MUSKEGON, Mich. — Owners of the partially completed Watermark development near downtown Muskegon, who once had big plans for the old furniture factory, have put it on the market for $12 million.

Redevelopment of the formerly 1 million-square-foot Shaw Walker furniture factory, now known as The Watermark Center, began about 15 years ago. About 667,000 square feet remain after selective demolition, and about 492,000 square feet are undeveloped.

The development at 930 Washington St. includes apartments and condos, a coffee shop and an event center.

“Muskegon is booming, and we have 23 acres of prime real estate,” said Watermark President Sarah Sass. “With several developers working in Muskegon, it only makes sense to test the waters and see what type of interest is out there with regard to our property.”

The property is owned by P&G Holdings of New York.

The Watermark is across West Western Avenue from the planned Hartshorn Village condominium project adjacent to Hartshorn Marina on Muskegon Lake.

Nearby developments include renovated and new buildings that house condos, apartments, restaurants and retail. New single-family houses are going up in the downtown. There are plans for new mixed-use buildings, entertainment, hotels and more.

Millions of dollars have already been invested in the Watermark to create Watermark Lofts, Watermark 920 event center and The Coffee Factory, a cafe.

Previously announced plans included additional residential units, a restaurant, a concert venue, rooftop deck and an entertainment center with such features as laser tag, mountain biking, go-karts, a trampoline park and a bowling alley.

The Watermark Lofts was one of the first market-rate housing developments in downtown Muskegon’s resurgence after the demolition of Muskegon Mall in 2003. Efforts to redevelop the downtown have accelerated in the past couple of years.

“It’s business as usual with regard to the companies and housing we have created, and they will operate without interruption,” Sass said. “We are excited to keep the Watermark development moving forward and feel this is the best way to progress.”

The 33 apartments in the lofts are occupied and there’s a waiting list, according to the property listing with Core Realty. The Watermark 920 is booking events one to two years out. The Watermark also has office space and more than 100,000 square feet leased by manufacturer Knoll Corp.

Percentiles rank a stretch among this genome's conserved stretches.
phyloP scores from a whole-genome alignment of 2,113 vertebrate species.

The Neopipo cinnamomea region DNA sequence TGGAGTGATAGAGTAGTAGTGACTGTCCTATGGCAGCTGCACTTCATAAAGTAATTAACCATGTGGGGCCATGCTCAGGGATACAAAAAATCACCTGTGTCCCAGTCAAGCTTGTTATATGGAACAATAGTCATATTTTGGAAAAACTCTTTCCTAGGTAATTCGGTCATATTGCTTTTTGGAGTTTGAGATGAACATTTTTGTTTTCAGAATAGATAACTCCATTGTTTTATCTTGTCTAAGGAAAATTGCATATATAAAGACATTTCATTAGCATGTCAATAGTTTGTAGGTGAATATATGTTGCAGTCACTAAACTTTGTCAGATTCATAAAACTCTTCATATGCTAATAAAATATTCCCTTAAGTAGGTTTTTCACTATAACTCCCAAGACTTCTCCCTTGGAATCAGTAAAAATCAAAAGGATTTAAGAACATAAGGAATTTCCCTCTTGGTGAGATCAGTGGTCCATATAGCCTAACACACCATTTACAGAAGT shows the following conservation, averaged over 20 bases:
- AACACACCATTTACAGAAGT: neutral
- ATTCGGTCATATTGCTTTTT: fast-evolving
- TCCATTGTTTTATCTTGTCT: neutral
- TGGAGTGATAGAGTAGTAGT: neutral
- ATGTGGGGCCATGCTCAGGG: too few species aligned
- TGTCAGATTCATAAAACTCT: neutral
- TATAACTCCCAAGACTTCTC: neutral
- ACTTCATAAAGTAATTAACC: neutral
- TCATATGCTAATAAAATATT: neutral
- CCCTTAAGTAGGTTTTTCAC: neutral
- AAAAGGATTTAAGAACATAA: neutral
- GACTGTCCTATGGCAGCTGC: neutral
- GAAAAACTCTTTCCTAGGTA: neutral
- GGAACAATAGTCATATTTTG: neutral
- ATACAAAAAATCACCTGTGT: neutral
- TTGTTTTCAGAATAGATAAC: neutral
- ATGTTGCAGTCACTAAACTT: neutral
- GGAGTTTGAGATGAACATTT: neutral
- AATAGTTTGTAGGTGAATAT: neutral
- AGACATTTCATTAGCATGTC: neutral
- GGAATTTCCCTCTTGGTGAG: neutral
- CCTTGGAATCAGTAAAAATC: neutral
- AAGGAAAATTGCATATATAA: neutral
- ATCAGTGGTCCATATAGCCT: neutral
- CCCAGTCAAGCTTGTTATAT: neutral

The property is in the middle of an opportunity zone that provides tax incentives to developers.

Demolition of the oldest portion of the building at West Western Avenue and Division Street, except for a smokestack, concluded in the summer of 2018. At the time, Sass said she expected the next development phases to include residential and entertainment options.

“It’s a big one to wrap your arms around,” said listing agent Troy Wasserman of Core Realty. It’s his largest listing both in terms of price and square footage.

“There aren’t many that big — not around here,” he said.

Marketing materials include an entire website dedicated to the property.

“With Muskegon being on everyone’s radar with all the development happening in Muskegon, it makes sense for developers to consider their options,” Wasserman said. “When (the current owners) bought it, there was nothing going on here.”

Nearby developments include the Hartshorn Village condos across the street — ground hasn’t been broken on the project yet. New residents are moving downtown with the development of Highpoint Flats, Lake View Lofts, Berkshire Muskegon senior living, Terrace Point Landing, Heritage Square townhomes and Heritage Square Commons, the Amazon building, Terrace Flats Apartments and Western Place condos.

Other developments include the ongoing renovations of the L.C. Walker Arena, rebranding of the Delta Hotels by Marriott, the upcoming construction of a convention center, and the planned Leonard building, Jefferson Apartments and Foundry Square.

There’s a 120-acre site down the road known as Windward Pointe, 2400 Lakeshore Drive, that the current owners are looking to sell once they finish environmental remediation. The land, formerly home to Sappi Paper mill, is already cleared of buildings. The property has Muskegon Lake frontage.

(2) comments

public-redux

I have a deep and abiding interest in Muskegon.

elmerchismo1

Why is a development in Michigan taking up space in the Frederick paper?

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